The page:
I had a opportunity recently to acquire some small Teflon coated cable. It had no markings on it to tell what kind of cable it was or the impedance. So, did you ever wonder what the impedance of that piece of unknown coax cable was? Well I did, I started looking on the internet and found some of the information on this site.
This started me thinking about some technical manuals that I had from IBM using the 453 Tektronics scope. We were able to determine failures in coax cable and twisted pairs on Main Frame computers. Most of this information was used to determine if the cable was shorted or not terminated properly. It also would measure the length of that cable.
So this is how this adventure started out.
Here are the instructions and calculations from the website that I used to test my project.
1) Take a long piece of cable, usually 9-100 feet, the longer the better.
2) Connect one end of the cable to the 10 nanosecond pulse circuit of any frequency. One can use a pulse circuit shown in Fig 2.
Leave the other end of the cable open.
This is where I strayed from the instructions.
A lot of us have good oscilloscopes. You really only need a single channel scope that will get down into the nanoseconds. I have a 453 Tektronics scope but it has issues ( another project not finished ) :-). I also have a 2445 Tektronics scope with a lot of the same features and more. In the IBM manual it used the B Gate to generate our pulse for testing. If you do not have a scope that will generate a pulse, build the circuit in Fig 2.
3) I used the B Gate on the back of the oscilloscope to generate my signal. I connected the cable under test to the B Gate. You measure the signal at the driving end with a single channel scope. Use figure 2 to connect your scope to the unknown coax. There will be two pulses separated by a time lapse required for the pulse to travel down the cable AND BACK. Measure that time laps and divide by two to get the time DeltaT (in nanoseconds) that takes the pulse to travel down the cable (see the Fig 1).
Measure the capacitance of that particular piece of cable, C (in picofarads).
The following is the original author's pictures:
Now, the impedance of the cable is given by:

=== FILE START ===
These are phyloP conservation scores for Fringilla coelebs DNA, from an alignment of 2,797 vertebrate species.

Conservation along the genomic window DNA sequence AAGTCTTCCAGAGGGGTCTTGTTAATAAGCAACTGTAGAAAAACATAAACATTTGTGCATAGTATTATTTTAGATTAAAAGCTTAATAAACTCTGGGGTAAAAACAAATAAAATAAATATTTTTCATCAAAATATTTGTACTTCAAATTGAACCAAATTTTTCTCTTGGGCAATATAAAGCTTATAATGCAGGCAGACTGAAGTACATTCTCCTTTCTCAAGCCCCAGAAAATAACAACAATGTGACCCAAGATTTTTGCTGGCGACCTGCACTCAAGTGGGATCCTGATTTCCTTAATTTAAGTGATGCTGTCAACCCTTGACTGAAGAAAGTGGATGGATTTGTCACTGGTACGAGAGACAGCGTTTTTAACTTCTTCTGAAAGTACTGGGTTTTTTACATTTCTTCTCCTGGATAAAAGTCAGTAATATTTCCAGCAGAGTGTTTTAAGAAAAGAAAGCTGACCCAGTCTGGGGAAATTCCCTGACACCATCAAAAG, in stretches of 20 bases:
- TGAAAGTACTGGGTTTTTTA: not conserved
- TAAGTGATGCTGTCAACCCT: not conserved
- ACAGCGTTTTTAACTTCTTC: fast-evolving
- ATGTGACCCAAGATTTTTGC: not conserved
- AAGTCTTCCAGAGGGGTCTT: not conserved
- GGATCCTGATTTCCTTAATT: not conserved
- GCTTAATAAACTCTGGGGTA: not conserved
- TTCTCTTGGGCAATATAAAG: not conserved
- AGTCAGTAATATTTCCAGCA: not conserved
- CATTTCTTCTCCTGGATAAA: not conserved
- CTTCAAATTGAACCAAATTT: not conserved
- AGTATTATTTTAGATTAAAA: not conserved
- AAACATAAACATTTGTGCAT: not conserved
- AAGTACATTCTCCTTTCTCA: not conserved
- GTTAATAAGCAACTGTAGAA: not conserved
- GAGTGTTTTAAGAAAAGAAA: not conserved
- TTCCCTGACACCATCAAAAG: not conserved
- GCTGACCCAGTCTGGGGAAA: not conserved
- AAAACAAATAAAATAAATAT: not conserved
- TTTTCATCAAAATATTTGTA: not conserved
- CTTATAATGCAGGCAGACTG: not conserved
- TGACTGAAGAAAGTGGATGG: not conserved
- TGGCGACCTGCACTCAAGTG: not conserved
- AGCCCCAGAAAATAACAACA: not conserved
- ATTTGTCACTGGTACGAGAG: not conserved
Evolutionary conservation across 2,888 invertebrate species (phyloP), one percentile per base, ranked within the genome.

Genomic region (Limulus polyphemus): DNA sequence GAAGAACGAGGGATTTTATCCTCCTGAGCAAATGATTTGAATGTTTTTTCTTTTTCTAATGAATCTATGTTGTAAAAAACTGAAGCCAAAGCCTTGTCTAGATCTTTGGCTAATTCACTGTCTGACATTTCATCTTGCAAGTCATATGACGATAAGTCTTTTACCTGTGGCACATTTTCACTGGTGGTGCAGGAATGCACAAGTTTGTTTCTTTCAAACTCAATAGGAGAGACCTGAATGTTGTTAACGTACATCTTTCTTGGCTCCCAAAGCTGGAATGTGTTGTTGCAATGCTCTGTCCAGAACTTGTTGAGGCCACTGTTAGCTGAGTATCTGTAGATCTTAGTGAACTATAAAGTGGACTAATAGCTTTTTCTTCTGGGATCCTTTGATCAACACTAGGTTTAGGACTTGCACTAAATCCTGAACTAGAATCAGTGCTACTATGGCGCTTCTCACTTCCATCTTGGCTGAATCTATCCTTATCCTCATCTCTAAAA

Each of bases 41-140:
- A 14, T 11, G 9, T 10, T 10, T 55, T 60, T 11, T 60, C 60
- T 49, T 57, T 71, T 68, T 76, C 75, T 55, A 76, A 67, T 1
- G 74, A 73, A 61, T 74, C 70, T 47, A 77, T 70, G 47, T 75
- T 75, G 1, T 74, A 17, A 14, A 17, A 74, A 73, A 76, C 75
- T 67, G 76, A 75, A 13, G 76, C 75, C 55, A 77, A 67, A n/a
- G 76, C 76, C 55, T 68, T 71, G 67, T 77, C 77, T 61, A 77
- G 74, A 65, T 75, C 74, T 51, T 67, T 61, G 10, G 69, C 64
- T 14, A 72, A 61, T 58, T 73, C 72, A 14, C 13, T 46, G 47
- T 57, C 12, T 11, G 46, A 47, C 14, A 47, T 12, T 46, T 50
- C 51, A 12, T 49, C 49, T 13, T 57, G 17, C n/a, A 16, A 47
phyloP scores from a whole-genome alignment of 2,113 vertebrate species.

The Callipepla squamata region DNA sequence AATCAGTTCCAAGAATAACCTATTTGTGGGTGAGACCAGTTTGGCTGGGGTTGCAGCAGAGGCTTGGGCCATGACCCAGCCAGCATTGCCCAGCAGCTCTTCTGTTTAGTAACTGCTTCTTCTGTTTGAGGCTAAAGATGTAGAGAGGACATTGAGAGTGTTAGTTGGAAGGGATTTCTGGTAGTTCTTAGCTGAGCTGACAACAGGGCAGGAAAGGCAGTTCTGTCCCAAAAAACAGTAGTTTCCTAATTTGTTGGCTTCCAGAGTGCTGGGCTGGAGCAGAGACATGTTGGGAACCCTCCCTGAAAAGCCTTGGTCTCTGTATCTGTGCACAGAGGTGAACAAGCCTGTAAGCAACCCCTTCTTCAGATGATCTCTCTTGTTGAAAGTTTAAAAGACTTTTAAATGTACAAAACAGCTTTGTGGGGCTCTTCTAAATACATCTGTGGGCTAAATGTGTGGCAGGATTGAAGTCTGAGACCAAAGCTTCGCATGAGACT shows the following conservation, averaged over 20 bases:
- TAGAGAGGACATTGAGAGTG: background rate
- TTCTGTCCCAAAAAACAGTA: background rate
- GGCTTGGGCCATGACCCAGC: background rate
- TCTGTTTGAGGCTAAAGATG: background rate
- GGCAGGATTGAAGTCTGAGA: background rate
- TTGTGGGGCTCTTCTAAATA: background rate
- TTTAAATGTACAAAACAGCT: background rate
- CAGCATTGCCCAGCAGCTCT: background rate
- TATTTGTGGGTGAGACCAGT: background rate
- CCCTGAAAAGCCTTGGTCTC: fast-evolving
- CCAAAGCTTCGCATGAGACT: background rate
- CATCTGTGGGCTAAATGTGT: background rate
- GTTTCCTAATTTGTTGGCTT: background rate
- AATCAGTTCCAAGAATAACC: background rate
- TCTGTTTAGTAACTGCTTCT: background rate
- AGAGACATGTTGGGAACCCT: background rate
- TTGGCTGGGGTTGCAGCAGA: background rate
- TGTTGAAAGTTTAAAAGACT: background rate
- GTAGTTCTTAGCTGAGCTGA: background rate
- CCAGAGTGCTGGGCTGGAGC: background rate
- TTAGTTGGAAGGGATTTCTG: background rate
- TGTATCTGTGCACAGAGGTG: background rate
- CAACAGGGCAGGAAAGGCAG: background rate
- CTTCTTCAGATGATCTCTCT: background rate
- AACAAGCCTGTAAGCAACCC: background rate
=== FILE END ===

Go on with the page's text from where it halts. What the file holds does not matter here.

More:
Z = 1000 * DeltaT / C
Z = impedance in Ohms
DeltaT = one way travel time in nanoseconds through the cable (that is why you divide the time laps between the leading edge of the pulse from Gate B to the next blimp on the scope(Reflected edge))
C = capacitance of the cable in pF
The formula is simple, you don’t need to know the length of the cable, you only need to access one end of the cable.
One channel scope.
This is the results of the author's testing from the website.
Measuring a coaxial cable 2 meter long of RG 58 A/U gives 52.6 Ohm, good enough for such a short cable.
Measurement of a coaxial cable 29m long of RG174 50 Ohm cable (see Fig. 3) gives a DeltaT = 153ns, C=3.10nF => Z=49.4 Ohm. Note that the pulses are separated by 306ns, from which I have calculated DeltaT = 306ns/2 = 153ns. Note also that longer cable will yield a smaller reflected pulse.
NOTE 1. The author says that: This formula might work only for coaxial cables! But I would think that it would work with other twisted wires.
NOTE 2. This is the long version of how we get to derive the formula that the author used:
Z = 1000 * DeltaT / C
n = c/v = DeltaT/L= sqrt(epsilon_r * mu_r)
where n = refraction index, v = speed of EM waves in the isolator,
mu_r = 1 because we do not have magnetic medium.
cylindrical_capacitor_capacitance = 2 * Pi * epsilon_0 * epsilon_r * L /
epsilon_0 = 8.8542E-12 Farad/meter, vacuum dielectric constant
Z = 138 * log(D/d) / sqrt(epsilon_r) = 59.93* ln(D/d) / n, a formula from
the book published by Howard W. Sams & Co. 1975, page 24-21
Fig. 1. Original and reflected pulses for a
2 meter long coax cable
Fig. 2. Pulser and connection diagram
Fig. 3. Original and reflected pulses for a 29 meter long coax cable
The following is some of the testing that I performed:
I added a short piece of cable with BNC connectors on the back of my 2445 Tektronics scope (so I could get it out front for convenience of connections). I added a BNC Tee connector to the short piece of coax coming from the Gate B output. I connected one side of the Tee to the cable under test using a connector that has a BNC on one side and terminals on the other. I connected my scope to the opposite side of the Tee and measured the time laps between the two pulses.
I measured 45.5 nanoseconds dividing by two to calculate the deltaT. This would give us 22.75 nanoseconds to sub into our formula.
I took my capacitance meter and measured the capacitance at 422.2 picofarad
Z = DeltaT / C
So 45.5 ns divided 2 then the results 22.75 ns divided by 422.2 pf = 53.88 ohms
This is a screen shot of the setup and the measured waveform.
Note: That the first line is the start of the pulse going down the test coax and the second vertical line is the reflected pulse and this is where the measurement is taken and where you get the DeltaT = 45.5 nanoseconds.
I measured a piece of of RG-58 here are the results:
154.3 ns divided 2 = 77.15 ns divided by 1580 pf = 48.829114 ohms
I also measured a piece of 91 ohm cable.
36.5 ns divided by 2 = 18.25 ns divide by 187.3 pf = 97.43 ohms
This was a fun experiment hope this will be helpful to you?